Tokyo and Toronto, Sunday 14 April

I checked out of the hotel around 0915 and left my bag in their care. I headed for Hanzomon-jingu for a flea market that happens every Sunday. Unfortunately there were only about six vendors, and most of the visitors were Caucasians probably sent by their guidebooks (as I was). Trine says a lot of the jingus (shrines) have flea markets. The stuff on sale was kind of interesting: a lot of used kimonos, mostly for females, some male, a lot of kimono sashes. Various brass statuettes, some Buddhist images, some other stuff - I liked a brass dragon, but decided I had enough trinkets around the house.

I walked from there to Meiji-jingu - mostly because it was on my way to Yoyogi Park, but also because it was a really nice place and I didn't mind visiting again. There were at least a couple of weddings going on, with lots of people (read "tourists") taking photos.

photo: A Shinto(?) wedding party in Meiji-jingu

A couple in Japanese formal-wear sit as part of a wedding ceremony

I moved on to Yoyogi park, which was kind of a madhouse. There were dozens of large and small picnic parties laid out all over the grass (or what's left of it: it's heavily trafficked). There's not enough green space to go around in Tokyo. Off in the widely spread trees, there was a large group practicing a well co-ordinated dance routine. Sadly, the Elvises were only just arriving when I had to leave. Three of them had shown up with their slicked back hair and jean jackets, but they were just sitting around chatting.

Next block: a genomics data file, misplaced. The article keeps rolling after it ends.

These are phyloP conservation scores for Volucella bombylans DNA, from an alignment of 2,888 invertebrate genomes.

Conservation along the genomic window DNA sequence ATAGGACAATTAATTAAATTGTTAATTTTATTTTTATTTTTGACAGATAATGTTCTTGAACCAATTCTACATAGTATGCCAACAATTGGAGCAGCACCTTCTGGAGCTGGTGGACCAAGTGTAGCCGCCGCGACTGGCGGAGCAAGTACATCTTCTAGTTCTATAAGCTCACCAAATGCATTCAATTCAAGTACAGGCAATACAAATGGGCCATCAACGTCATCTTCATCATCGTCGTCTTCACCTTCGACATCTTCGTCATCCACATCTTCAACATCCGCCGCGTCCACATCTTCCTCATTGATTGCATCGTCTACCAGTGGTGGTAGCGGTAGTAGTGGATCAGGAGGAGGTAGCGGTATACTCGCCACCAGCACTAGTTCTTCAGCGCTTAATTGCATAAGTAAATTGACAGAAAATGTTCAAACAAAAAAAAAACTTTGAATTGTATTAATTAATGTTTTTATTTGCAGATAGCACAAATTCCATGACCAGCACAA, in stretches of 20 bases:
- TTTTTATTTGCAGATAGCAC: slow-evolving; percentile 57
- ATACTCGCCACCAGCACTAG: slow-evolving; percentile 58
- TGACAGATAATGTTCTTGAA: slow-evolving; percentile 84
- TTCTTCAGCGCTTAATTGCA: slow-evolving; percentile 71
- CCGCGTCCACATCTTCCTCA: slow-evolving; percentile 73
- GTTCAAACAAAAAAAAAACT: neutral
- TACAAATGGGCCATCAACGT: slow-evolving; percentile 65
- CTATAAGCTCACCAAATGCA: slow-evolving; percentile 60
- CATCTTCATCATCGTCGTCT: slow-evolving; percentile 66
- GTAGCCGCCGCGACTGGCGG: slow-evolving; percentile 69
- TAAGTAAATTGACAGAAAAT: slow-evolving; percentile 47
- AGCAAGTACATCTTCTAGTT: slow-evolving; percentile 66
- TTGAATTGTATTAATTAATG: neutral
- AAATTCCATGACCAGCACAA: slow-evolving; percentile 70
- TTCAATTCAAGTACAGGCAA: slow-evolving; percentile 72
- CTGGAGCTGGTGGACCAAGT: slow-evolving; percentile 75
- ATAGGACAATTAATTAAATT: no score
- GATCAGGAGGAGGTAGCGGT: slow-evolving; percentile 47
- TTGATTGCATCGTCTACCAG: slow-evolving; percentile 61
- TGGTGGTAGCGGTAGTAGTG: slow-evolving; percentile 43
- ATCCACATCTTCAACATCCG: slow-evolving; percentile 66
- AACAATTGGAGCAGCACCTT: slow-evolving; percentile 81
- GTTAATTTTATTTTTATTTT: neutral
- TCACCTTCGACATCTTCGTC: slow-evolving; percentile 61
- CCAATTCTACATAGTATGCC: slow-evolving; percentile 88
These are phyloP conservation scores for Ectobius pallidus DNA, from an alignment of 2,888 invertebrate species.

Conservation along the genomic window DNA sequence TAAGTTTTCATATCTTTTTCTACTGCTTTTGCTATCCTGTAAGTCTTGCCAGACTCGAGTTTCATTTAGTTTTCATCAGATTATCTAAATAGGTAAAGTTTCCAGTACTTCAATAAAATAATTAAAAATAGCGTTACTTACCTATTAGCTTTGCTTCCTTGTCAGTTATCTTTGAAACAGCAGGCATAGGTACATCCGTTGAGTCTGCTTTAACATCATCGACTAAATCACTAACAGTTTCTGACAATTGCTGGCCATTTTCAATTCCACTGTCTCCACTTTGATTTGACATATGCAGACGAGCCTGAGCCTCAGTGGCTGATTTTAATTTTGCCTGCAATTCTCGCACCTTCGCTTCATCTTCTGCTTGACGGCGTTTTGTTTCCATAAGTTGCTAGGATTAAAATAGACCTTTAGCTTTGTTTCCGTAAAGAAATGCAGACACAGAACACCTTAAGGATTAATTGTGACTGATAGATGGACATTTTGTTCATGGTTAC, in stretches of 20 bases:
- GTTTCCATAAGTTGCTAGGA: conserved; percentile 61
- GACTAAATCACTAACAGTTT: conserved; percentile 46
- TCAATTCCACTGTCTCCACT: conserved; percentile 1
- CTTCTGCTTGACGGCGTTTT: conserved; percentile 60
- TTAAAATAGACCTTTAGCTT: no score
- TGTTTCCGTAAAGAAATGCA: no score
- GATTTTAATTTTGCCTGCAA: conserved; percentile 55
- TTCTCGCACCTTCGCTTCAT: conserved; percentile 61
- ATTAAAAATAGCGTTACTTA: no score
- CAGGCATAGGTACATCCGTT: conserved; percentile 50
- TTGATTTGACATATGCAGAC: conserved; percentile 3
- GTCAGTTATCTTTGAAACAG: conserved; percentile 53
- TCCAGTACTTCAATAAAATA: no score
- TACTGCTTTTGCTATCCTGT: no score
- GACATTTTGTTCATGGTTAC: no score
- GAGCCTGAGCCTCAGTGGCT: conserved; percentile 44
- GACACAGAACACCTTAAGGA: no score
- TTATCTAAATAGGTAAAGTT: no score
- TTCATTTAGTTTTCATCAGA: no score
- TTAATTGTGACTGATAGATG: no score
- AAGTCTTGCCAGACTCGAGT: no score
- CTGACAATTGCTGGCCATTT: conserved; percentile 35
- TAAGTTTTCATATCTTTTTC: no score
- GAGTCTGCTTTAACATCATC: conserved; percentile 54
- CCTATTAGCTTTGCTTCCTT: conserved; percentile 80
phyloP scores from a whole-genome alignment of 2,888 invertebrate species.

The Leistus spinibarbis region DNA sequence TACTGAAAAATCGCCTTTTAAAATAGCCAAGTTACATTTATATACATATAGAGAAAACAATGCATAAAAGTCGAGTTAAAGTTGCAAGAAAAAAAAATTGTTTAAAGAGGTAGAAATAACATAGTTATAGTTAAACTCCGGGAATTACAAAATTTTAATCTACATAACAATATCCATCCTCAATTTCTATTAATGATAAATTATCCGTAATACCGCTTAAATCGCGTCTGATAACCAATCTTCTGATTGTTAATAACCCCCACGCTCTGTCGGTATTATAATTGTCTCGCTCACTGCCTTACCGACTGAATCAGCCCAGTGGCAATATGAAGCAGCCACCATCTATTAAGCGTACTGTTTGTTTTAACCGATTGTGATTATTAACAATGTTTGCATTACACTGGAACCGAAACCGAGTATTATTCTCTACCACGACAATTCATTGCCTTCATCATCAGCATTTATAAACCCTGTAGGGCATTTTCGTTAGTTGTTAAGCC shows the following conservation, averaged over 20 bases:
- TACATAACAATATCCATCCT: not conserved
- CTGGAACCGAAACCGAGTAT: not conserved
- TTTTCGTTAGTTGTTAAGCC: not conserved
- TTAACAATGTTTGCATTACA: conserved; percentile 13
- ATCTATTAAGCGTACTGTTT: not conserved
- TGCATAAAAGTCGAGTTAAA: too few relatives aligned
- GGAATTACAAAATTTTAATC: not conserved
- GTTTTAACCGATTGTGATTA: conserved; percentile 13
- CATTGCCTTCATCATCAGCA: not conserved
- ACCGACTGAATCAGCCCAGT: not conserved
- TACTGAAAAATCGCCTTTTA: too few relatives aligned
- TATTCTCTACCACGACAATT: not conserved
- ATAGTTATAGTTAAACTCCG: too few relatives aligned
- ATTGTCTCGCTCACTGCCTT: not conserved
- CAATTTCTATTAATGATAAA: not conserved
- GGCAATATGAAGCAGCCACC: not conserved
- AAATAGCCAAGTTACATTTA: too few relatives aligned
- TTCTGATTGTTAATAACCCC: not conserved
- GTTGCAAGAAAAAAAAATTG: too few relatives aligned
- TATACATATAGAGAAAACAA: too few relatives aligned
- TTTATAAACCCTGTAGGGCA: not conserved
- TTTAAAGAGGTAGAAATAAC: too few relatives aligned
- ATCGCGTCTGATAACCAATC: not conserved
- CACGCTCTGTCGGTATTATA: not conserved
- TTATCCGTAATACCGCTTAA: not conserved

After returning to the hotel and getting my bag, I boarded the wrong subway train. This is fairly easy to do as at Akasaka-mitsuke one each of the Ginza and Marunouchi lines are placed across from each other for easy transfers, and I went left instead of right (I rushed). I got off at the next station, which also has a connection to the Ginza line, but could have saved myself some grief by crossing the platform and going back to Akasaka-mitsuke ... the walk to the Ginza line was carefully labelled as being 710m (every 50m or so there's more signage telling you the new distance: it's both incredibly helpful and kind of annoying). That's the better part of a kilometer, with a 23kg pack on my back. It was a royal pain, and included traversing the entire length of another subway line platform as well as several stairs and escalators. Eventually I got to Ueno station where I boarded the Keisei "Sky Access Line" to Narita ... this is definitely the way to go, 40 minutes and only ¥2400. I paid ¥3600 for a bus into Tokyo from Narita that took nearly three times as long ... but which had the distinct advantage that it went near my hotel and I didn't have to deal with the Metro on my arrival when I was already exhausted and confused. But if I return to Tokyo it's the Keisei for me.

And finally, the flight home. My favourite twist was that my arrival time is before my departure time: I left Sunday at 1750, flew for 12 hours, and arrived in Toronto Sunday at 1650. The international date line makes perfect sense as a theory, but I find the practice quite confusing.

I took a little over 2200 photos. It may take a while to edit.